"Is it? then, pray, tell us something on that head. You know all about ambergris, too, I suppose."
"Every thing about all things, my lord. Ambergris is found both on land and at sea. But especially, are lumps of it picked up on the spicy coasts of Jovanna; indeed, all over the atolls and reefs in the eastern quarter of Mardi."
"But what is this ambergris? Braid-Beard," said Babbalanja.
"Aquovi, the chymist, pronounced it the fragments of mushrooms growing at the bottom of the sea; Voluto held, that like naptha, it springs from fountains down there. But it is neither."
"I have heard," said Yoomy, "that it is the honey-comb of bees, fallen from flowery cliffs into the brine."
"Nothing of the kind," said Mohi. "Do I not know all about it, minstrel? Ambergris is the petrified gall-stones of crocodiles."
"What!" cried Babbalanja, "comes sweet scented ambergris from those musky and chain-plated river cavalry? No wonder, then, their flesh is so fragrant; their upper jaws as the visors of vinaigrettes."
"Nay, you are all wrong," cried King Media.
Then, laughing to himself:—"It's pleasant to sit by, a demi-god, and hear the surmisings of mortals, upon things they know nothing about; theology, or amber, or ambergris, it's all the same. But then, did I always out with every thing I know, there would be no conversing with these comical creatures.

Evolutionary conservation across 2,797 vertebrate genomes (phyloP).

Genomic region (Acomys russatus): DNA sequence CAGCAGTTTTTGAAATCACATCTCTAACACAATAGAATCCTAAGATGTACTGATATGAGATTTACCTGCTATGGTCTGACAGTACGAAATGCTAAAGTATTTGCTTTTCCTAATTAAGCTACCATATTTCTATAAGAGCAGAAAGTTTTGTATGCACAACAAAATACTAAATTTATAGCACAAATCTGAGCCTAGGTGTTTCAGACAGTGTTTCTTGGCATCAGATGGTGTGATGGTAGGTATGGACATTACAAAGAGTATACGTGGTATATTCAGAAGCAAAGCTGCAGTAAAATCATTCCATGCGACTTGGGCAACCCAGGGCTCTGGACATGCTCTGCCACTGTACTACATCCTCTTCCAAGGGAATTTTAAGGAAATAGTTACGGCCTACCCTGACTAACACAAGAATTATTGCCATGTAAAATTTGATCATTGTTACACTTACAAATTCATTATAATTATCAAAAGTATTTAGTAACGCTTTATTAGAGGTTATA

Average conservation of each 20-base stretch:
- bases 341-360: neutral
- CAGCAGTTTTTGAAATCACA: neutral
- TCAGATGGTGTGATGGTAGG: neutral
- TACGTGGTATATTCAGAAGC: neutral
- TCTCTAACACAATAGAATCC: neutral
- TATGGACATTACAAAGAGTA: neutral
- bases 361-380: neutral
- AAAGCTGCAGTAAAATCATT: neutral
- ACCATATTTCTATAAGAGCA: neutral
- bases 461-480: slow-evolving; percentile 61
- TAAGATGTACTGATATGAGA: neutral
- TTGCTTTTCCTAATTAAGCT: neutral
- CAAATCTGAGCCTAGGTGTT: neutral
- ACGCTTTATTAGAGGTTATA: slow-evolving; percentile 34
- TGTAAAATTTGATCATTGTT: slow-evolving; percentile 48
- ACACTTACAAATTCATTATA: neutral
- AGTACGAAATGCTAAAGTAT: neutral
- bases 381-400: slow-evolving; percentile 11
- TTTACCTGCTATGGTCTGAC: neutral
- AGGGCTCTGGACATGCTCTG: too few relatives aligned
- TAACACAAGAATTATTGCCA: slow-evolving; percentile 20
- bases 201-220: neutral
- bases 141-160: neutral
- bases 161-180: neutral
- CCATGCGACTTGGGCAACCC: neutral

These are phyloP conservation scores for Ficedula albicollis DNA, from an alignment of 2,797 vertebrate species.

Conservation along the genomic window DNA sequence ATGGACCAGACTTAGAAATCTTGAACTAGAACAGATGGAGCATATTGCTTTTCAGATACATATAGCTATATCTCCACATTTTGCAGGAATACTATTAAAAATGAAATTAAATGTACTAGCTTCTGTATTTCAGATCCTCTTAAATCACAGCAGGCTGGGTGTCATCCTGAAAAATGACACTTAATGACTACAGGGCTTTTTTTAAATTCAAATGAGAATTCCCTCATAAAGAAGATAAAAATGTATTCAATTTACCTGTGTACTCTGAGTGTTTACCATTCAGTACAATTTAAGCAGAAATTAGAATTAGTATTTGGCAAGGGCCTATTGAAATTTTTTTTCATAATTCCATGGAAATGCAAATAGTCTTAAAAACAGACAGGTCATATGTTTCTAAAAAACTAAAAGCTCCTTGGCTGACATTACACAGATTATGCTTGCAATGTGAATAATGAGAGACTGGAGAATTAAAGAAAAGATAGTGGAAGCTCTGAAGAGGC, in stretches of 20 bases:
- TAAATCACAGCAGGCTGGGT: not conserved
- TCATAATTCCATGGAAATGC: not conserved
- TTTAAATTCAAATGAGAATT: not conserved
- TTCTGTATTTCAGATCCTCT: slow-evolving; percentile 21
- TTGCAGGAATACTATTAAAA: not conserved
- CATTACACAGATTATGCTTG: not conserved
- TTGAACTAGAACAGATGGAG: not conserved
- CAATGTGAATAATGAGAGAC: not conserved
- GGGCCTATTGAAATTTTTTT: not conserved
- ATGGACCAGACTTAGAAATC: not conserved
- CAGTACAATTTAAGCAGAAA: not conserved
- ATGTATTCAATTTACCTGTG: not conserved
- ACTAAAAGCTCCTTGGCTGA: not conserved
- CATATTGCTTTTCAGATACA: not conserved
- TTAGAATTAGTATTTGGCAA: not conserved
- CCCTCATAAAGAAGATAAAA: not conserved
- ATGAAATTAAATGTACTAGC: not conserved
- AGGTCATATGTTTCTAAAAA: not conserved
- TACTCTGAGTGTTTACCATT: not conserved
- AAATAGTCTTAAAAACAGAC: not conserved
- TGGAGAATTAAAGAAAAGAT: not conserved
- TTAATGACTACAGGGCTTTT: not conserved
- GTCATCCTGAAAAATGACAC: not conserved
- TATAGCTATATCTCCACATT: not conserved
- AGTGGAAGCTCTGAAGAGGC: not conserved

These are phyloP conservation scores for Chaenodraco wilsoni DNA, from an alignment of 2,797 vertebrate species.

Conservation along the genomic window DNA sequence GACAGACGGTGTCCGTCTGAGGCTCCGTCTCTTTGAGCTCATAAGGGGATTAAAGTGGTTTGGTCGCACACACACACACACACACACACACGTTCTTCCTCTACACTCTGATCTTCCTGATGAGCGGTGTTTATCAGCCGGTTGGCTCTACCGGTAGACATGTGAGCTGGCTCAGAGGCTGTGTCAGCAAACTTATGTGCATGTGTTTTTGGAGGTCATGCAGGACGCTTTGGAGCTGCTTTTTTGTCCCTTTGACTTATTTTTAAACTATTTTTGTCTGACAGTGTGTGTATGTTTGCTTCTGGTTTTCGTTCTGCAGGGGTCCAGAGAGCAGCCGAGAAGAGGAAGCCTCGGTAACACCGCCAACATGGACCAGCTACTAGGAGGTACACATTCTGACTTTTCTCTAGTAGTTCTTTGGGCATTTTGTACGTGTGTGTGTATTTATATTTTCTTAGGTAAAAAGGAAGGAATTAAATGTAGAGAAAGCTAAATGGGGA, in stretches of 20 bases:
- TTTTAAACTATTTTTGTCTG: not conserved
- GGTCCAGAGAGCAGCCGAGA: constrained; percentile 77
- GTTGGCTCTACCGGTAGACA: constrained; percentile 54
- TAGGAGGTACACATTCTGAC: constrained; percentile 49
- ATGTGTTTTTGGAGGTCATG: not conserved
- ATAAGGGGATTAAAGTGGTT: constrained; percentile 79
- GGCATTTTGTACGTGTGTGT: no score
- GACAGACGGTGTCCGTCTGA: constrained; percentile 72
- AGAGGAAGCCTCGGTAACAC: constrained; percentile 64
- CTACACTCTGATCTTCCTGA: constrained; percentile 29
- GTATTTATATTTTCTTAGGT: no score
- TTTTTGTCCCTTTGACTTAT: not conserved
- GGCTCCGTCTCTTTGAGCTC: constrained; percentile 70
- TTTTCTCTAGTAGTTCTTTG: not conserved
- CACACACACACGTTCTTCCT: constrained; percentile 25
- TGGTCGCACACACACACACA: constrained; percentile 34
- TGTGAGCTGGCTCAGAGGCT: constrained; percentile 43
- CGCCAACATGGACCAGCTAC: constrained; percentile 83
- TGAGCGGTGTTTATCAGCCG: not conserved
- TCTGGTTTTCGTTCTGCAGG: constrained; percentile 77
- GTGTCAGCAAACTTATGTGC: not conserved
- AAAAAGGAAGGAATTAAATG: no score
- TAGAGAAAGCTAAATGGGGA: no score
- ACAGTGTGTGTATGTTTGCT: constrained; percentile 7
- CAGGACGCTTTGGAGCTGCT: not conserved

"Listen, old Mohi; ambergris is a morbid secretion of the Spermaceti whale; for like you mortals, the whale is at times a sort of hypochondriac and dyspeptic. You must know, subjects, that in antediluvian times, the Spermaceti whale was much hunted by sportsmen, that being accounted better pastime, than pursuing the Behemoths on shore. Besides, it was a lucrative diversion. Now, sometimes upon striking the monster, it would start off in a dastardly fright, leaving certain fragments in its wake. These fragments the hunters picked up, giving over the chase for a while. For in those days, as now, a quarter-quintal of ambergris was more valuable than a whole ton of spermaceti."
"Nor, my lord," said Babbalanja, "would it have been wise to kill the fish that dropped such treasures: no more than to murder the noddy that laid the golden eggs."
"Beshrew me! a noddy it must have been," gurgled Mohi through his pipe-stem, "to lay golden eggs for others to hatch."
"Come, no more of that now," cried Media. "Mohi, how long think you, may one of these pipe-bowls last?"
"My lord, like one's cranium, it will endure till broken. I have smoked this one of mine more than half a century."
"But unlike our craniums, stocked full of concretions," said Babbalanja, our pipe-bowls never need clearing out."
"True," said Mohi, "they absorb the oil of the smoke, instead of allowing it offensively to incrust."